Have a look at this beautifully shot Magic Lantern RAW video short and the behind the scenes description Andre wrote specifically for you wonderful planet5D readers!
Here’s a selection of recent coverage of Magic Lantern RAW video if you’ve somehow missed it:
- Largest collection of Magic Lantern RAW HDSLR video on the planet
- Largest collection of Magic Lantern RAW HDSLR video on the planet part II
- Largest collection of Magic Lantern RAW HDSLR video on the planet part III
- Largest collection of Magic Lantern RAW HDSLR video on the planet part IIII
- Magic Lantern 3x zoom – triple every lens in your bag! New Demo Shows How
- Magic Lantern 3x zoom – how to tutorial
- Canon EOS 5D Mark II Magic Lantern VS Blackmagic Cinema Camera Raw Video – A OR B?
- More Magic Lantern magic – the video “zoom” feature
- Magic Lantern Canon EOS 5D Mark III RAW video vs Blackmagic Cinema Camera!
Working with RAW footage
After five trips to the game reserve, some test footage and a 10 day holiday in Mossel Bay we ended up with 1 terabyte of raw stock footage. I’ve now edited this down to 3 minutes. Everything was graded with the new Resolve 10. Finally the pink fringing problem is completely gone with Resolve 10! Another great new feature is a special RAW sharpening tool designed for RAW footage that really improves the quality.
I did not apply noise reduction. I have Resolve Lite free so I cannot do that. I do have Neat Video for fcp but didn’t use it on any of the shots because it was not necessary.
After filming and grading 1 terabyte of footage with zero drop frames or any problems whatsoever I am starting to trust Magic Lantern RAW firmware more and more. I am still running an old build of 27 July. It can only get better from here on!
I used the 3x crop mode on a lot of these shots. I discovered that the crop mode has the same effect as the 2x extender in that it magnifies the image, so any imperfections of the lens get more noticeable, although this is hardly noticeable as you will see from the footage. Turning my 200mm 2.8 into a 600mm 2.8 with a click of a button was really great. All the wildlife shots were filmed from a car with a big pillow rested on the window.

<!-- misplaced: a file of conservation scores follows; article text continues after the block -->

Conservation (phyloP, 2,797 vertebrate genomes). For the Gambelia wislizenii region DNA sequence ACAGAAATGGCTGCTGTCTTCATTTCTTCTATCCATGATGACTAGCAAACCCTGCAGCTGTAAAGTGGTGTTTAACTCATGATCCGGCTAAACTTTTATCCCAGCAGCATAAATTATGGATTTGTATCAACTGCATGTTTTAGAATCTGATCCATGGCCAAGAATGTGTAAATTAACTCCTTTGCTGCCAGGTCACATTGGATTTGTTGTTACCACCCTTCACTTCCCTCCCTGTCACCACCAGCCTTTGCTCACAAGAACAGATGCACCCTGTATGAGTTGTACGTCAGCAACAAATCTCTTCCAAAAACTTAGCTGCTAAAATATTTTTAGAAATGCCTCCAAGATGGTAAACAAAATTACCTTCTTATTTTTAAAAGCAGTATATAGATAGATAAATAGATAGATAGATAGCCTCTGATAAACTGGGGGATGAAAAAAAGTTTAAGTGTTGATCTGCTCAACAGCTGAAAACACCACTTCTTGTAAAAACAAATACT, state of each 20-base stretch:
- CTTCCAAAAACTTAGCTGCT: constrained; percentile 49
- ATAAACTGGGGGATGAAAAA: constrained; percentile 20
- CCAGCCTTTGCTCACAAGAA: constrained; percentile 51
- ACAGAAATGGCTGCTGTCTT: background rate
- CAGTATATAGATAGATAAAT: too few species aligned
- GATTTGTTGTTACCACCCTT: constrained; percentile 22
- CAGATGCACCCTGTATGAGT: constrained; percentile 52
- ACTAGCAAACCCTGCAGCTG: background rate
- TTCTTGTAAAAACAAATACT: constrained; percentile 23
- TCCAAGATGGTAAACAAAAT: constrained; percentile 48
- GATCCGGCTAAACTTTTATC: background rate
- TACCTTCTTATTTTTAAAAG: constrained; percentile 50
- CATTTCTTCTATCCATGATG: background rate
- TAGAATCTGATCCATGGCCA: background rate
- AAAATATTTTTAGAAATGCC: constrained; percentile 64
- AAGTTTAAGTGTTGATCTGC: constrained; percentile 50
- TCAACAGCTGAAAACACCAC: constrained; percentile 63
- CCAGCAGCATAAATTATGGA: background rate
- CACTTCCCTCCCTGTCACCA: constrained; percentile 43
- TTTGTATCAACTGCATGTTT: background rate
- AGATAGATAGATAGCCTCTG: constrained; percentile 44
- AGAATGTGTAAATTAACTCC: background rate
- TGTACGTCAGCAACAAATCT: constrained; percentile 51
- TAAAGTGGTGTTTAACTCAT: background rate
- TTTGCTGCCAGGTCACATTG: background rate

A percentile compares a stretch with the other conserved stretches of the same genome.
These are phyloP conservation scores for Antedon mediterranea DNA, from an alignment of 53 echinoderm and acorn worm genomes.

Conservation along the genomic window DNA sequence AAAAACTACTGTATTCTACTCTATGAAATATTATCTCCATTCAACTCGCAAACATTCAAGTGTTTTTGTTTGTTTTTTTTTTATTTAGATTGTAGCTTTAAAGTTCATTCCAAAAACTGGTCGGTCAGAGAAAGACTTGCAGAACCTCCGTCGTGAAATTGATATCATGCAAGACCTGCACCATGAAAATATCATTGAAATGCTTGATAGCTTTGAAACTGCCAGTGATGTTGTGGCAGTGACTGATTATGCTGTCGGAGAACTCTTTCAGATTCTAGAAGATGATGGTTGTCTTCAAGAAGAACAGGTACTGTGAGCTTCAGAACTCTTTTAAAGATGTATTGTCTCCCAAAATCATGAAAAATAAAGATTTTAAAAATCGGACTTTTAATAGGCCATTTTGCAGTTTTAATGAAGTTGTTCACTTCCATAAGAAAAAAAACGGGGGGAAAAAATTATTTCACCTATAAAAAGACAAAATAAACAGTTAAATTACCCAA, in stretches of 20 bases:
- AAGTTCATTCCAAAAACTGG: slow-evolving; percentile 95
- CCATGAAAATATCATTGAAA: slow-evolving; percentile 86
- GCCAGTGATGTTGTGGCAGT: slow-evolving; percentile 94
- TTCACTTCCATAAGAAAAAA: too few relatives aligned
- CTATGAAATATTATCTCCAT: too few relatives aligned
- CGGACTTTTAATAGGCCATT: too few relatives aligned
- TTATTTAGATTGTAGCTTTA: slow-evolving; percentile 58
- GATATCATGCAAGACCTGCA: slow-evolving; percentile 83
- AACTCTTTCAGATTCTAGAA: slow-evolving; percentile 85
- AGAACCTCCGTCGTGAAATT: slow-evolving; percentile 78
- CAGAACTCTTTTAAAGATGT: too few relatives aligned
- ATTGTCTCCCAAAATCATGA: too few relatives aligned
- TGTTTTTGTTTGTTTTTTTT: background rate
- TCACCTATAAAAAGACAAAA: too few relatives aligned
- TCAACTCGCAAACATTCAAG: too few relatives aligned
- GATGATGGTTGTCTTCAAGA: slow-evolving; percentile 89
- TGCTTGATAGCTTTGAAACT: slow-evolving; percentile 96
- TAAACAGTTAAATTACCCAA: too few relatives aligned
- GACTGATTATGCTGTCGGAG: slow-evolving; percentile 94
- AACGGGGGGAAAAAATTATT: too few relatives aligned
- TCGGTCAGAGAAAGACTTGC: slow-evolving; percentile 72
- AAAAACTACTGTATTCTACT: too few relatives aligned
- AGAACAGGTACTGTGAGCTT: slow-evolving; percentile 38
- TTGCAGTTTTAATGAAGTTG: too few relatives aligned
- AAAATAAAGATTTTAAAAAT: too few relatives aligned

Once you get to know the workflow, working with RAW footage is a breeze. I think of RAW as Proress 444 with a conversion step in between. All you need to do is to purchase and learn Davinci Resolve Core Training – Ripple Training by Alexis Van Hurkman. He is a excellent teacher and you will master resolve after this. You will also have to watch raw – resolve – PP roundtrip tutorial videos on youtube as well
I used “son of batch” software to convert the .RAW files to DNG’s straight from the CF card or NextoDi HDD to my local HDD. Basically copying and converting at the same time.
The part I loved most about Resolve’s workflow is that you can apply the BMD Film color space and gamma to all the clips which turns them into super flat gradable footage. An excellent starting point.
For archive of the footage I decided to render all clips in Resolve to Proress 4444 with the BMD super flat color space applied to it and the white balance and exposure set as desired. I did a few tests and applied the exact same grade from a RAW clip on the same Proress 4444 clip and even at 400% there is no difference at all. The only difference between RAW and Proress 4444 is that you can change the white balance and recover exposure, so do this before you export to Proress 4444. By archiving Proress and not RAW you save 60% on storage. Proress HQ is just not good enough as you can see the difference so be sure to use Proress 4444.
Camera: Canon 5D Mark III
Lens: 70 – 200 2.8 IS II & 24 – 70 2.8 II
CF Card: 2x 32gb Lexar & 2x 64gb Lexar (all 1000x)
HDD: NextoDi NVS1501 750gb
Support: Tripod & Pillow
[ Via Andre Meyer ]
(cover photo credit: snap from the video)